Ankle and Foot Doctors
Much like hand and wrist injuries, ankle and foot injuries occur regularly, both on the sports field and off of it. Turf toe, Achilles tendon ruptures (tears), sprains, and fractures are some of the most frequent foot and ankle injuries. Although the Achilles tendon can withstand immense stress, it is still vulnerable to injury. A rupture is when the muscle fibers tear and separate, rendering it unable to perform its regular function. The most common cause of foot injuries such as fractures include falls or crush injuries (falls from heavy objects onto foot or automobile accidents) If it is painful to put your full weight on your foot and walk around normally, you may have sustained some type of ankle or foot injury. Your doctor may perform an X-ray or an MRI in order to determine the nature of the injury. Treatment may include orthotics, casts, medication, physical therapy, or surgery.
The term turf toe refers to an injury of any soft tissue structure in the plantar complex, such as the plantar plate or a collateral ligament. These injuries can vary in severity — from stretching of the soft tissue to partial tearing, and even total dislocation of the MTP joint. Turf Toe is common in sports medicine and is caused when the front of the foot is fixed to the ground while the heel is raised, and the force from pushing off hyperextends the big toe.
To help plan treatment for turf toe, doctors grade the injuries from 1 to 3 — mild to severe.
- Grade 1. The plantar complex has been stretched, causing pinpoint tenderness and slight swelling.
- Grade 2. A partial tearing of the plantar complex causes more widespread tenderness, moderate swelling, and bruising. Movement of the toe is limited and painful.
- Grade 3. The plantar complex is completely torn, causing severe tenderness, severe swelling, and bruising. It is difficult and painful to move the big toe.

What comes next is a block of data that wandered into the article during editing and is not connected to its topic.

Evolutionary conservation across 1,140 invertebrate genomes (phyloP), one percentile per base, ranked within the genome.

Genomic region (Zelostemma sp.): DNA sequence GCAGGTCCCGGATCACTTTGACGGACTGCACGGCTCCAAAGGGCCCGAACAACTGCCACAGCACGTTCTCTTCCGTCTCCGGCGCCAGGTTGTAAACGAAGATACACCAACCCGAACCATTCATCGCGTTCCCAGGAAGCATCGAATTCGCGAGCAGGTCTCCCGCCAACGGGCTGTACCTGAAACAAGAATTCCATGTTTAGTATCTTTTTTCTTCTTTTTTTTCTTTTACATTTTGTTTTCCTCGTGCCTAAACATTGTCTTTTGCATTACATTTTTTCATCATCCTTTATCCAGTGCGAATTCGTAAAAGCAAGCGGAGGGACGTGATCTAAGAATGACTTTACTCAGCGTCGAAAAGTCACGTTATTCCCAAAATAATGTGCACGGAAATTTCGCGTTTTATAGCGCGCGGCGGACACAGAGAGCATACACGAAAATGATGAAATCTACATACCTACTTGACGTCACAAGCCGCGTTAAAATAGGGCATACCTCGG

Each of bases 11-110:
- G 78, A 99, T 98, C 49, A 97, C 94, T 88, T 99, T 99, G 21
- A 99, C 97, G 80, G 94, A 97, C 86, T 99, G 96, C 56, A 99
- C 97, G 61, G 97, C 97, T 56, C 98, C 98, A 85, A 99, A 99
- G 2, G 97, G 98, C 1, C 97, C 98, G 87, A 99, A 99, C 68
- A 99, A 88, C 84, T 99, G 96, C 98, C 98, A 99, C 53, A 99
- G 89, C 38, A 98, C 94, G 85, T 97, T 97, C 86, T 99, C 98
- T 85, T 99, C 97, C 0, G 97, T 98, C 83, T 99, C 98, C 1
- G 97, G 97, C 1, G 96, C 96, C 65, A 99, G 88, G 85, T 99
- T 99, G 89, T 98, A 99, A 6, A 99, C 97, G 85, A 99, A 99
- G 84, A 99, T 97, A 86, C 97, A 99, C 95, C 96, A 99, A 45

The RICE method is effective for grade 1 Turf Toe injuries
- Rest. Take a break from the activity that caused the injury and avoid walking or putting weight on your foot.
- Ice. Use cold packs for 20 minutes at a time, several times a day. Do not apply ice directly to the skin.
- Compression. To help prevent additional swelling, wear an elastic compression bandage.
- Elevation. To reduce swelling, recline when you rest, and prop your leg up so it is higher than your heart.
Anti inflammatory medication such as ibuprofen and naproxen, can help to provide some symptom relief. Pain with a grade 1 sprain is usually tolerable and the athlete can continue to play with a stiff-soled shoe.
In order to keep the joint immobilized the patient may need to wear a walking boot for at least a week. After the walking boot is removed the patient will need to manage the injury with a taping regiment and treatments for the grade 1 Turf Toe.
Grade 3 Turf Toe is typically treated by immobilizing the joint while keeping the toe pointed down for several weeks. As the injury improves treatment will be stepped down to grade 2 and grade 1. Physical therapy should begin as soon as symptoms allow. Early joint movement is essential for reducing stiffness in the joint.
Sprained ankle is a common injury in sports medicine and can be caused when the foot is twisted unexpectedly during a large variety of activities. A sprained ankle is usually painful and has symptoms such as swelling, bruising, tenderness, and in more severe cases it may cause the ankle to be unstable.
Almost all ankle sprains can be treated without surgery. Even a complete ligament tear can heal without surgical repair if it is immobilized appropriately. A three-phase program guides treatment for all ankle sprains—from mild to severe:
- Phase 1 includes resting, protecting the ankle and reducing the swelling.
- Phase 2 includes restoring range of motion, strength and flexibility.
- Phase 3 includes maintenance exercises and the gradual return to activities that do not require turning or twisting the ankle. This will be followed later by being able to do activities that require sharp, sudden turns (cutting activities)—such as tennis, basketball, or football.
This three-phase treatment program may take just 2 weeks to complete for minor sprains, or up to 6 to 12 weeks for more severe injuries. The RICE method along with anti inflammatory medication are also effective at home treatments